That passion for his birthplace and a love of history motivated Bevan, who now works for ABC News 24, to embark in February 2011 on an ambitious and meaningful adventure, picking up where he had left off a decade earlier. ‘‘Back in 2001, I wrote a series for the Newcastle Herald about a canoe trip I did with Jo down the Hunter River, starting just below Glenbawn Dam,’’ he recalls. ‘‘Then I went overseas for work [Bevan became the ABC’s Moscow correspondent] but often while I was away I was reminded of the river and I felt strongly about revisiting it with the view to writing a book so I could reach a wider audience. When we came back to Australia, I talked to ABC Books and they were interested.’’
It still took a little while for Bevan’s resolve to turn into action. ‘‘When I got back from Russia and told my dear mate [film director] Bruce Beresford about my plan, he said, ‘Gee, I hope you don’t die’. I told him it was safe and he said, ‘No, I don’t mean that. I hope you don’t die of boredom’. [Laughs] And then I launched into a defence of the area and why it’s so wonderful. I knew I had to get going.’’
After visiting by foot the three streamlets in the Barrington Tops that form the beginning of the Hunter River, Bevan explores the Packers’ 27,000-hectare estate Ellerston before starting his paddling from the White family’s famous Belltrees property.
Had much changed in the decade since his last journey? ‘‘The main thing that struck me was how many areas along the river were unkempt, [with] weeds having taken over. In certain parts it may be because more and more land is no longer primarily used for agriculture, but is tied up with the mining industry.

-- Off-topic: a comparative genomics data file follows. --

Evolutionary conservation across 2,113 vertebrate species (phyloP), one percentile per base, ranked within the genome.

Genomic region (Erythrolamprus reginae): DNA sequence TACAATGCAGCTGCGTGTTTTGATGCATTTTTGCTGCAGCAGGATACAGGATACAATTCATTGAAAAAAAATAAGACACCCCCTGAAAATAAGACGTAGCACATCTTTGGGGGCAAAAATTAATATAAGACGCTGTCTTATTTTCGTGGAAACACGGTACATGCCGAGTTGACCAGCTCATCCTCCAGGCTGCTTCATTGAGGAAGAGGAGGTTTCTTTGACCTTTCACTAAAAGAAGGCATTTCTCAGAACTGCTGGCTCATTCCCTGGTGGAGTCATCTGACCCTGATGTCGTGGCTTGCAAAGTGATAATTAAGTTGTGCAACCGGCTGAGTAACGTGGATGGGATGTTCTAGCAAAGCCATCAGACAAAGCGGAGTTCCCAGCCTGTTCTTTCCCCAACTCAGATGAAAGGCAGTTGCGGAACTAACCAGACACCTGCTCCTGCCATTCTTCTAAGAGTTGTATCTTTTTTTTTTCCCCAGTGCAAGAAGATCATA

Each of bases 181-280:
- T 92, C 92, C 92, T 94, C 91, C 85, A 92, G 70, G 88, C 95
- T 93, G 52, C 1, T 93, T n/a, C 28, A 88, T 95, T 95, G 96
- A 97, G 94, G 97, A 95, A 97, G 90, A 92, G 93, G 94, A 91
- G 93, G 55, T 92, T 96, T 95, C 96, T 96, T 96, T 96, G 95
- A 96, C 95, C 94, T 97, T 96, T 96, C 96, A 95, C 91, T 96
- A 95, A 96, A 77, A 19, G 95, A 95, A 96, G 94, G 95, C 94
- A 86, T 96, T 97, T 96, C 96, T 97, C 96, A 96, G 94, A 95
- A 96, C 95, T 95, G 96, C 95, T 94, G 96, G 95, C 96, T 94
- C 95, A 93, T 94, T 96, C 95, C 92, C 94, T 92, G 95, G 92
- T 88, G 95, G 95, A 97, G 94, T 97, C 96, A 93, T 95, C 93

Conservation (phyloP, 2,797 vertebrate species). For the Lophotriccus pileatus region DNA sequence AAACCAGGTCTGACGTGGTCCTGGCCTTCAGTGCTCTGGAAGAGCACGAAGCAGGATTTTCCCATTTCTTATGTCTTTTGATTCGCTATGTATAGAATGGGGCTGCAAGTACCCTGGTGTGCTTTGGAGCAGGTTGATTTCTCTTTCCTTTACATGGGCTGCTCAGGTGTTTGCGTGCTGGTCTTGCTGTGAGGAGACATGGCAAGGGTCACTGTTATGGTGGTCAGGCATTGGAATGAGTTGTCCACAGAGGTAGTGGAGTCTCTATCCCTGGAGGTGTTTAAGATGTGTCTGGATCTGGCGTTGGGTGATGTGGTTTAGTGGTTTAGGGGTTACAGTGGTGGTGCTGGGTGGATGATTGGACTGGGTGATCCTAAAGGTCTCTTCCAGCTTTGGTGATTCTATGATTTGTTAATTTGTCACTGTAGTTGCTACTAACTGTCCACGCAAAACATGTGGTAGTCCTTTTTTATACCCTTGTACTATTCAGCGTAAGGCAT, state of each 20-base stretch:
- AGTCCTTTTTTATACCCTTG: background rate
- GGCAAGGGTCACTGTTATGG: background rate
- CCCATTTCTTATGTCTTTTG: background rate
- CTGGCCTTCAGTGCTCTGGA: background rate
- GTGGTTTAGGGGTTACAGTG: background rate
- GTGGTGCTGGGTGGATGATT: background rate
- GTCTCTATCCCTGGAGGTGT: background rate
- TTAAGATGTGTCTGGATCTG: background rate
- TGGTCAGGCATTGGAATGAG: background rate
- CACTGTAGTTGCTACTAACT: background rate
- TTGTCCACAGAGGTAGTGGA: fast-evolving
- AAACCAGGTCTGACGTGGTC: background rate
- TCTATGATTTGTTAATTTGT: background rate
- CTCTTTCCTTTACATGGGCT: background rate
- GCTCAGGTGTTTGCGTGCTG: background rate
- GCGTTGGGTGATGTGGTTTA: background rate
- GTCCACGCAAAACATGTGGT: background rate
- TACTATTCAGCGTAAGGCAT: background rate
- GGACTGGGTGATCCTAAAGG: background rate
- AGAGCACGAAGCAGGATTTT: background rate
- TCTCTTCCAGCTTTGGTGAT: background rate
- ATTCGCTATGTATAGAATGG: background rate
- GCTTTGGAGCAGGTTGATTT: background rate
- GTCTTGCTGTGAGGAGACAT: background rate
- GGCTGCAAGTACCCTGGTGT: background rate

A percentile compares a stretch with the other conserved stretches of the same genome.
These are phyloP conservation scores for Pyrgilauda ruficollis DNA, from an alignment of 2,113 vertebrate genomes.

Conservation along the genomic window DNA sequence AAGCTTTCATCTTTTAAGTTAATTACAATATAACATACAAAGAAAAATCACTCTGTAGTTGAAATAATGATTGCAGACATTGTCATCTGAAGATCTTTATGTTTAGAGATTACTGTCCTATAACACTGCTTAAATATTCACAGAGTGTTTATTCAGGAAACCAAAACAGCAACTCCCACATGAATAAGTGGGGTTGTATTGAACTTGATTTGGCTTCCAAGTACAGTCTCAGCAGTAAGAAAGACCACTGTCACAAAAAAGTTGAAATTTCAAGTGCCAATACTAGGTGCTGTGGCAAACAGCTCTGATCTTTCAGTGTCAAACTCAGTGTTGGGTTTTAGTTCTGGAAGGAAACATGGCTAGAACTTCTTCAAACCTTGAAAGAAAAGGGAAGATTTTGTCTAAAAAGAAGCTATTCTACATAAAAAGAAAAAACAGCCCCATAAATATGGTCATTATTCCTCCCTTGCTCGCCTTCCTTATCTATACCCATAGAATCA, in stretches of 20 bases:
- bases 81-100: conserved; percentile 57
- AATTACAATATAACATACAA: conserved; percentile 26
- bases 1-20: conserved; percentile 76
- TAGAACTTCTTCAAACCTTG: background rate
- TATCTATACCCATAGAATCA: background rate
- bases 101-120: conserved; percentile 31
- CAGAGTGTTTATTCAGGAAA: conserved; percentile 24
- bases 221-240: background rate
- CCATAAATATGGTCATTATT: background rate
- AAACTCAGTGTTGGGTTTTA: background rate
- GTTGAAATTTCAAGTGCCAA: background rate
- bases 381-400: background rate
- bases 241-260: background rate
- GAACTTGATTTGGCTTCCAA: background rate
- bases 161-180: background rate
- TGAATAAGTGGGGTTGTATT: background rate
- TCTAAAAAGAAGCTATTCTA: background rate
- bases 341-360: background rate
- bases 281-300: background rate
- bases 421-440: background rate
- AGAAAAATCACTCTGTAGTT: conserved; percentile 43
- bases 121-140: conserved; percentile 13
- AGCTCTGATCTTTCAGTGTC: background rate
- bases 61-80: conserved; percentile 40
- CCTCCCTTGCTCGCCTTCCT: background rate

‘‘That’s not to say mines don’t consider that stuff, but if you’re on the land, day in and day out, and it’s part of who you are and what you are, then you’re going to be more mindful of that aspect. There were parts that were like paddling through South-East Asia because of the profusion of bamboo and weeds.’’
Mining had also increased its reach. ‘‘In 2001, I remember being surprised by how close in places mining does come to the river, so this time, I was more prepared for the shock, but it is cheek by jowl and the mining industry is right there beside the river.
‘‘In places, it is an extraordinary presence when you paddle around a bend and see a range of overburden towering over the river. I felt a sense of loss; you couldn’t just do the Huck Finn thing and paddle down the river and wander up to the farmhouse and speak to the local farmer and say, ‘G’day, can I camp on your land?’ There are stretches now where that isn’t possible.’’
The effect of being a decade older also hit the 47-year-old hard. ‘‘It was a reaffirmation that I’m ageing,’’ laughs the father of five-year-old twin boys. ‘‘You wouldn’t think there would be much difference in 10 years, but there is. My muscles were testament to that every morning I woke up in a tent aching. I wasn’t prepared for feeling so old!’’
Bevan is an evocative and skilful writer with a journalist’s eye for detail. He captures the subtle characteristics of the people and landscape that enriched his adventure. Colourful historical detail is threaded through his account, as is personal reflection. ‘‘You paddle a river and it forces you to look around,’’ Bevan says. ‘‘It also allowed me to meditate on those two questions I set out to answer with the book – who am I and where am I from?’’
Very evocative for me as it showed many places my mother had lived in and often spoke about. See More tales from my mother 4 — Dunolly NSW — and conclusions.
Finally, here’s a thought if you are wondering what to watch on Australia Day: why not be as Australian as you possibly can get? Watch NITV. Somewhere in there is some footage of 1988. Perhaps I may even see myself! I will certainly see places, things and people I saw then or have seen since.
Last night NITV showed an excellent movie, Radiance. See my 2007 post One of our stories well told: Radiance (1998). Stephen Page on Talking Heads.